Florida

Four Factors Top-25 Ranking: 12

The Gators boast a top-20 defense, but their offense sits only 44th in the nation, mostly thanks to poor shooting: They rank 184th with a mediocre 50.7 percent effective field goal mark. That said, they’re elite in one specific Four Factor category that could be especially important later in March: Florida ranks fourth in offensive turnover rate, coughing it up on only 14.2 percent of its possessions. Senior guard Chris Chiozza is especially great in this regard, ranking top-10 in the nation with a superb 3.4 assist to turnover ratio.  A top-20 defense and an offense that protects the ball is a recipe for success against any opponent.

Wichita State

Four Factors Top-25 Ranking: 8

The Shockers clean up the glass on both sides of the ball, ranking 11th in the nation in offensive rebound rate and ninth in defensive rebound rate. Further, they’re top-25 in effective field goal percentage, which, according to Oliver, is the most important Four Factor. They’re above-average in almost all eight, actually, with the exception being defensive turnover rate. That admittedly is a problem and could be symptomatic of a lack of athleticism on defense; they rank 103rd on the year in defensive efficiency. Still, their strengths are very strong, and being able to control the glass and limit opponents to just one shot is a good way to stay in games come the tournament.

Texas Tech

Four Factors Top-25 Ranking: 4

One more quick one: The Red Raiders could surprise with their defense. They rank third in defensive efficiency, 14th in eFG% allowed, and 10th in defensive turnover rate. They have a very similar Four Factors profile to an underrated team last year that went to the Final Four: South Carolina.

Overrated Teams

North Carolina

Four Factors Top-25 Ranking: 20

It saddens me to say this, but my Tar Heels seem to be quite overrated when you compare how they fare in the Four Factors versus their Adjusted Efficiency Margin, the latter of which ranks eighth in the nation. Carolina does have elite strengths, notably in offensive rebounding; it ranks third in that regard. But the Heels’ weaknesses are profound, especially in offensive foul rate (298th) and defensive turnover rate (304th). They can create second opportunities, sure, but that’s a volatile way to survive. They struggle shooting the ball and don’t get to the line for efficient, easy offense. Further, they don’t turn teams over to get into transition, where they’re deadly, and they really struggle to defend the 3-point line. Catch a team on a wrong day and their March could end earlier than expected.

Kansas

Four Factors Top-25 Ranking: 23

It probably saddens fellow Action Network editor Scott T. Miller to read this, but his Jayhawks seem to be overrated, too. They are ninth in shooting, posting an excellent 58.0 percent effective field goal rate, and that’s important. But their true-shooting marks — the metric that incorporates foul shooting — is less impressive, as they don’t really ever get to the line, ranking 331rd in that regard. On defense, they rank 292nd in defensive rebounding, which is especially problematic given that the nation’s best teams are perhaps historically great offensive rebounding teams this year. These teams rank in the top 15 in this season: Duke, Cincinnati, UNC, West Virginia, Michigan St., Kentucky, Houston, and TCU. The chances of Kansas facing one of those teams en route to a title seems high.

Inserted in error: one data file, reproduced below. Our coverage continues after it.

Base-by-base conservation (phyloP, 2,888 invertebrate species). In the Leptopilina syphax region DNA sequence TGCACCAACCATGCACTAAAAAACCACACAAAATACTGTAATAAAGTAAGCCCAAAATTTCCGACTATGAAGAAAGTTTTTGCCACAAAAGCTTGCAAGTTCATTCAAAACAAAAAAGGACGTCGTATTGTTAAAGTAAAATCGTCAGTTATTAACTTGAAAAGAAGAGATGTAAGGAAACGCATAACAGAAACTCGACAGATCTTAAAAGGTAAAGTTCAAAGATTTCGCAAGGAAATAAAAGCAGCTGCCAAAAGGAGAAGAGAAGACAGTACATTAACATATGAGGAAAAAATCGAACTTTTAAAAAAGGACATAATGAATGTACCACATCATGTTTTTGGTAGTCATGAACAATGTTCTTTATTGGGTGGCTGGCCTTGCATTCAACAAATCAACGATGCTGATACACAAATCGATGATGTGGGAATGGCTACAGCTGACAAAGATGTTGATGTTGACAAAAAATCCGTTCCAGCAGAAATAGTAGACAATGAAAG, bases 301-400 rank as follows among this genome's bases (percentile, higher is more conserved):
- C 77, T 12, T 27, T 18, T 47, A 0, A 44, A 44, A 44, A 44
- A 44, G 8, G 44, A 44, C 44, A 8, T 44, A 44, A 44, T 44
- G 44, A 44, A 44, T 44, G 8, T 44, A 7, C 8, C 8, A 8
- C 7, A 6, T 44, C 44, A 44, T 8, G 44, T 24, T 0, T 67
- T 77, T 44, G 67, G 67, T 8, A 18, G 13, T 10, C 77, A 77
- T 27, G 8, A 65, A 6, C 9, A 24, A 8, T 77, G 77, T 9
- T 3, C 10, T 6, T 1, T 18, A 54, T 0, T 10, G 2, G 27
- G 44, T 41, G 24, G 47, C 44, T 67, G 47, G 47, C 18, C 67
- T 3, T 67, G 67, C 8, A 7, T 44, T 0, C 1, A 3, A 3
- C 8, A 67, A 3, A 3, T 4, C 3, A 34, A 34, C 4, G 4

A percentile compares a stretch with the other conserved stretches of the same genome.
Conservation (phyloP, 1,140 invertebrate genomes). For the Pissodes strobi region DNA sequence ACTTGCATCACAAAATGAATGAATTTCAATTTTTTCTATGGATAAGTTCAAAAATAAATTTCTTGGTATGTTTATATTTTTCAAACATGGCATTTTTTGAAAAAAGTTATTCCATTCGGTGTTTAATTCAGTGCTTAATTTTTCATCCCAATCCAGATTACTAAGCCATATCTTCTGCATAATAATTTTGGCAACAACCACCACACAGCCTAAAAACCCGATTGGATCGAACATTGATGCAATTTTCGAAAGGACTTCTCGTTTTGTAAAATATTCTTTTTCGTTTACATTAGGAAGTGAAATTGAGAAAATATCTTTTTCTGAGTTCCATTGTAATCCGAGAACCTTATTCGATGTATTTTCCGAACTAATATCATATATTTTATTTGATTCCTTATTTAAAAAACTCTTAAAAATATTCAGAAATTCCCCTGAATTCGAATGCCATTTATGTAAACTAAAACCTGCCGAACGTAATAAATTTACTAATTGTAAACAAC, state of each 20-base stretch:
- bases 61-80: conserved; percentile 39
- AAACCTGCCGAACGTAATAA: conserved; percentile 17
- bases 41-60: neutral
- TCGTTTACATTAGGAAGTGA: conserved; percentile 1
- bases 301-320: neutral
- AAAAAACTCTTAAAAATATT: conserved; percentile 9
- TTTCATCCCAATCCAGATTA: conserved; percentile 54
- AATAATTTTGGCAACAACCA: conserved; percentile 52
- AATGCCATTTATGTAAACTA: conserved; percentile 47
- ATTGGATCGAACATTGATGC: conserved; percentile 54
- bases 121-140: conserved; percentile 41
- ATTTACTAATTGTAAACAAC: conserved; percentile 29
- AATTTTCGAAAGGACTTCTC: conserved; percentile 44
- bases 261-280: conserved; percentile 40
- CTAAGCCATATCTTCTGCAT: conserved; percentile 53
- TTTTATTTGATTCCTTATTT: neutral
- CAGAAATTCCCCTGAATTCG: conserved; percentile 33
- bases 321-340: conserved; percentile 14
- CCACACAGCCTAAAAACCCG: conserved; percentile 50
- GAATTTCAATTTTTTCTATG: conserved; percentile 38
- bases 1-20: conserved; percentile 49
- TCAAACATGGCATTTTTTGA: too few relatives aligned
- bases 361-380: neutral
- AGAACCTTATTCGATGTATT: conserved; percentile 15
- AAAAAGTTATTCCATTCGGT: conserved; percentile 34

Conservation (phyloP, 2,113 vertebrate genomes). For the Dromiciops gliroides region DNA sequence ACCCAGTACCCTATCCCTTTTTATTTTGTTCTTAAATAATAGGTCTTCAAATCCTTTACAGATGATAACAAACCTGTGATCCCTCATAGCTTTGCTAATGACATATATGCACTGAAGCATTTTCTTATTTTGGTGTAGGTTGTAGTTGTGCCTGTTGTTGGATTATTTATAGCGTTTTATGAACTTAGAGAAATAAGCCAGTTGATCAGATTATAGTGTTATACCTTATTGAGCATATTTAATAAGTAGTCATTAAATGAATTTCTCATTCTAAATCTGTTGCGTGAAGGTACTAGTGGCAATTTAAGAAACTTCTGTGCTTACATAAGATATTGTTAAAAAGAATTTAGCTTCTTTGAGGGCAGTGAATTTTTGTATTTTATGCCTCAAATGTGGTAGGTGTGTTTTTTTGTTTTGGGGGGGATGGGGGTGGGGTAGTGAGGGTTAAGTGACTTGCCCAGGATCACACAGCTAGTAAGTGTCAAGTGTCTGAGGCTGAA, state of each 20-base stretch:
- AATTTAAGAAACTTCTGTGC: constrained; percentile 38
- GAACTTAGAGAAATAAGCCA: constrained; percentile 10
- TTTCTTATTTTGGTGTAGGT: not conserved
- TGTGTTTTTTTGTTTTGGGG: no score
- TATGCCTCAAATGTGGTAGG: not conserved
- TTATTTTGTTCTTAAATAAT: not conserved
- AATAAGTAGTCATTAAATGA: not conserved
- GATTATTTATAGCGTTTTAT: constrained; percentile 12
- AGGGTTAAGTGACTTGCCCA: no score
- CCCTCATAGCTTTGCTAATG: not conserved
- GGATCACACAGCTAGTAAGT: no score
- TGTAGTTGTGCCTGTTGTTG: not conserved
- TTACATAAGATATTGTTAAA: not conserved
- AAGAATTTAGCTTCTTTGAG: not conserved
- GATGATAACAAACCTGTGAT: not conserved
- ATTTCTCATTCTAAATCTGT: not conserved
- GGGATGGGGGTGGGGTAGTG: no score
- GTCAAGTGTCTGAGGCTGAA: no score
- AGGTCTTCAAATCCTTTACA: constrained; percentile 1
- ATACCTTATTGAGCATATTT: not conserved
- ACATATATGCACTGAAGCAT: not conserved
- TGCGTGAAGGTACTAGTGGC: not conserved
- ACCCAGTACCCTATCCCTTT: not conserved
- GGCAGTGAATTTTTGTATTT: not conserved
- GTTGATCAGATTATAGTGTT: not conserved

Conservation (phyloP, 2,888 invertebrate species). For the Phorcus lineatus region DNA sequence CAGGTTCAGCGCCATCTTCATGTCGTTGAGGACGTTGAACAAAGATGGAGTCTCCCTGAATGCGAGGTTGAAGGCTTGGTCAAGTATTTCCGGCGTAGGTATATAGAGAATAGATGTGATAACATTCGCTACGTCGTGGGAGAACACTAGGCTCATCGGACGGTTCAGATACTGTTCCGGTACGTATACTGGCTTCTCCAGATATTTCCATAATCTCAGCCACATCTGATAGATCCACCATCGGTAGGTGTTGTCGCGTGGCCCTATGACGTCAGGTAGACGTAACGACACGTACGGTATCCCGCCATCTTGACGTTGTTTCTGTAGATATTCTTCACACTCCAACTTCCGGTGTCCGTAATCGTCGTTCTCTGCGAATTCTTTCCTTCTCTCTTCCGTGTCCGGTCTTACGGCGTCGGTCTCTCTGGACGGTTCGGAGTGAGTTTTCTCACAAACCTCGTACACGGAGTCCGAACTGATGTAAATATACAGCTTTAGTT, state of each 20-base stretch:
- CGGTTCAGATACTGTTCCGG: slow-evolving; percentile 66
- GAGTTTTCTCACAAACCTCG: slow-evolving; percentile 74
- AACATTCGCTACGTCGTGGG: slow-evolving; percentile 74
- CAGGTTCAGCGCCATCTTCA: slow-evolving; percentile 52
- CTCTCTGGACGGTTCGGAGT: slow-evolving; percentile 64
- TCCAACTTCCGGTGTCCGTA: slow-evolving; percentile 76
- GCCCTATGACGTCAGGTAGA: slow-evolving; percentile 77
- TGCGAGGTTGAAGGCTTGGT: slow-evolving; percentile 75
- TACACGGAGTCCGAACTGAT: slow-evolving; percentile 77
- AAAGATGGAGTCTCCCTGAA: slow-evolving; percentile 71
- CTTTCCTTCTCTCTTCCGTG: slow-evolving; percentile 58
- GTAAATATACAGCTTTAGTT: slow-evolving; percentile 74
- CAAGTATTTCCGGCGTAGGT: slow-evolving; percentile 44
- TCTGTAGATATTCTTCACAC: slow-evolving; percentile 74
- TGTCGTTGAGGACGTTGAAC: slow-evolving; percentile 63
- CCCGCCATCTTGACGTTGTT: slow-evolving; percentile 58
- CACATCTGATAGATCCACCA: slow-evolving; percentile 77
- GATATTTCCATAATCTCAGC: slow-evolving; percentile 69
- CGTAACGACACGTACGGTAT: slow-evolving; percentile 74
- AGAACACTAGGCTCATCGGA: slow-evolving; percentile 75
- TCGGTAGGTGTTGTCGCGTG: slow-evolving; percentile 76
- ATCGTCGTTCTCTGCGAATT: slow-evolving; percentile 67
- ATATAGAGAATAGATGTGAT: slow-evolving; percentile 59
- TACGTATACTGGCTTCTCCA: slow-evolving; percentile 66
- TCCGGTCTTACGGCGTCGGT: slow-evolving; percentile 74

Villanova

Four Factors Top-25 Ranking: 18

It’s a weird year: Another top blue-blood is seemingly a bit overrated according to Four Factors. Like Kansas, Villanova is an elite shooting team, ranking first in offensive efficiency and second in effective field goal percentage. That said, the Wildcats rank 200th in offensive rebounding rate and 288th in turnover rate. They won’t get a ton of second chances or freebies, so any cold shooting night makes them more susceptible than you might expect a top team to be.

 

Potential Edges With Other Metrics

One last note: The Four Factors aren’t the only metrics that can identify mismatches. For example, this is what I wrote a couple weeks ago when Villanova faced Xavier:

Both squads rank in the top-five in Adjusted Offensive Efficiency, but on defense, Xavier simply doesn’t match up well against Villanova. Nova makes 3s at the 19th-highest percentage nationally, while Xavier ranks 296th in 3-point percentage defense. (As mentioned above, Nova has struggled from deep of late: 17-of-71 (23.9%) over its past three games.) Nova ranks 12th in transition; Xavier ranks 287th in defending transition opportunities. Nova typically has an upper hand by not turning the ball over, which should be the case today against a Xavier team that ranks 322nd in turning opponents over. The talented Musketeers get their Big East rival at home this time, but Nova statistically matches up against them as well as any team in the country.

Four Factors analysis can be a step in finding edges in the betting market, but there’s definitely places to dig deeper. I would highly suggest following along with our daily content, as we do our best to spot those edges for you, but, hey, I’m biased.

Photo credit Troy Taormina-USA TODAY Sports